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Home / India News / Longer break may hit credit discipline: RBI to Supreme Court

Longer break may hit credit discipline: RBI to Supreme Court

The banking regulator’s affidavit also highlighted the “proactive” steps taken by RBI in mitigating the economic impact of Covid-19 and the lockdown imposed to slow its spread.

india Updated: Oct 11, 2020, 05:15 IST
Abraham Thomas
Abraham Thomas
Hindustan Times, New Delhi
A worker walks past the logo of Reserve Bank of India (RBI) inside its office in New Delhi.
A worker walks past the logo of Reserve Bank of India (RBI) inside its office in New Delhi. (REUTERS)

The Reserve Bank of India (RBI) has told the Supreme Court that the moratorium on loan repayment cannot be extended beyond six months because that could affect “credit discipline”; requested the Court to lift the stay on classifying defaulting accounts as non-performing assets (NPA) because not doing so would affect the central bank’s regulatory powers; and pointed out that banking solutions cannot address the structural problems of the real estate sector.

The banking regulator’s affidavit also highlighted the “proactive” steps taken by RBI in mitigating the economic impact of Covid-19 and the lockdown imposed to slow its spread. It was filed in response to the ongoing case in the Supreme Court that was originally filed by Agra-based Gajendra Sharma seeking a waiver of interest on instalments deferred under the RBI’s six-month moratorium and in which several industrial bodies and associations have joined.

Several experts believe that financial and banking issues are best left to the sector regulator and are not for the courts to weigh in on, especially given their complexity. RBI didn’t take this approach in its affidavit, but pointed out that a waiver could have “significant economic costs which cannot be absorbed by banks without serious dent to their financials” . It further added that the primary plea of petitioners such as Sharma has been addressed by the government’s recent decision to take on the compound cost of all loans, including retail ones, up to ₹2 crore.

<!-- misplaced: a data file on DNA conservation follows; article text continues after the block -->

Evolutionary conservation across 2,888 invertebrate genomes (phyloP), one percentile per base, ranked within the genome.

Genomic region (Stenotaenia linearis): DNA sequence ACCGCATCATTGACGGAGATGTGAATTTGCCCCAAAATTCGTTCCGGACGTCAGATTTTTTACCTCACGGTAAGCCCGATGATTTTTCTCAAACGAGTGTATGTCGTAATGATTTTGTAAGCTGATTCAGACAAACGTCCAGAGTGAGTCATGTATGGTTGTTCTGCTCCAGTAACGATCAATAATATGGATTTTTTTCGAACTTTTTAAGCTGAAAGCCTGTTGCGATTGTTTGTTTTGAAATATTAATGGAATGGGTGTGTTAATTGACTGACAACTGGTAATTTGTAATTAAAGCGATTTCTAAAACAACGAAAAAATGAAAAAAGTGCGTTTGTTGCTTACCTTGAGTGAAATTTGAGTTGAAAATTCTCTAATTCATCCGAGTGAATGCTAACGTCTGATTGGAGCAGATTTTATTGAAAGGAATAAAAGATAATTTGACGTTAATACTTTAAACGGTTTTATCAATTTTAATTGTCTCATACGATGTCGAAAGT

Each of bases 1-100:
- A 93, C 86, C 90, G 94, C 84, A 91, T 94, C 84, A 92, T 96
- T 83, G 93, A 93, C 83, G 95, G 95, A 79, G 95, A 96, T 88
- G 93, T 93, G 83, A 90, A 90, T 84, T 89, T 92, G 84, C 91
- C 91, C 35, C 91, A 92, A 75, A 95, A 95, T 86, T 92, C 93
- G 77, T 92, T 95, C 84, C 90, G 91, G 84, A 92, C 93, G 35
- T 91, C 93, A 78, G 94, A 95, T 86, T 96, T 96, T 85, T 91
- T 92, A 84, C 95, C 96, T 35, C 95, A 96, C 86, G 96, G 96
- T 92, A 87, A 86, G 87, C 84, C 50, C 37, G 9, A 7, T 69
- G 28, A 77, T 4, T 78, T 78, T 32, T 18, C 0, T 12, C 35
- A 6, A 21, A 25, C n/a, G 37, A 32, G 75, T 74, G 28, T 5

In its Friday affidavit, RBI said that a moratorium exceeding six months will impact credit behaviour of borrowers and “increase the risk of delinquencies (defaults) post resumption of scheduled payments”. Continuation of moratorium will also not be in the interest of borrowers as it will exacerbate “repayment pressures”. This will further upset the overall credit discipline and impact credit creation in the economy, RBI said .

The affidavit filed ahead of the Tuesday hearing on the case also urged the court to lift the stay on declaring accounts as NPAs as this decision undermines the regulatory mandate of the RBI. “An across the board stay on classification of any account as NPA…if not lifted immediately, shall have huge implications for the banking system,” RBI said. The top court on September 3 said: “The accounts which were not declared NPA till August 31, 2020 shall not be declared NPA till further orders.”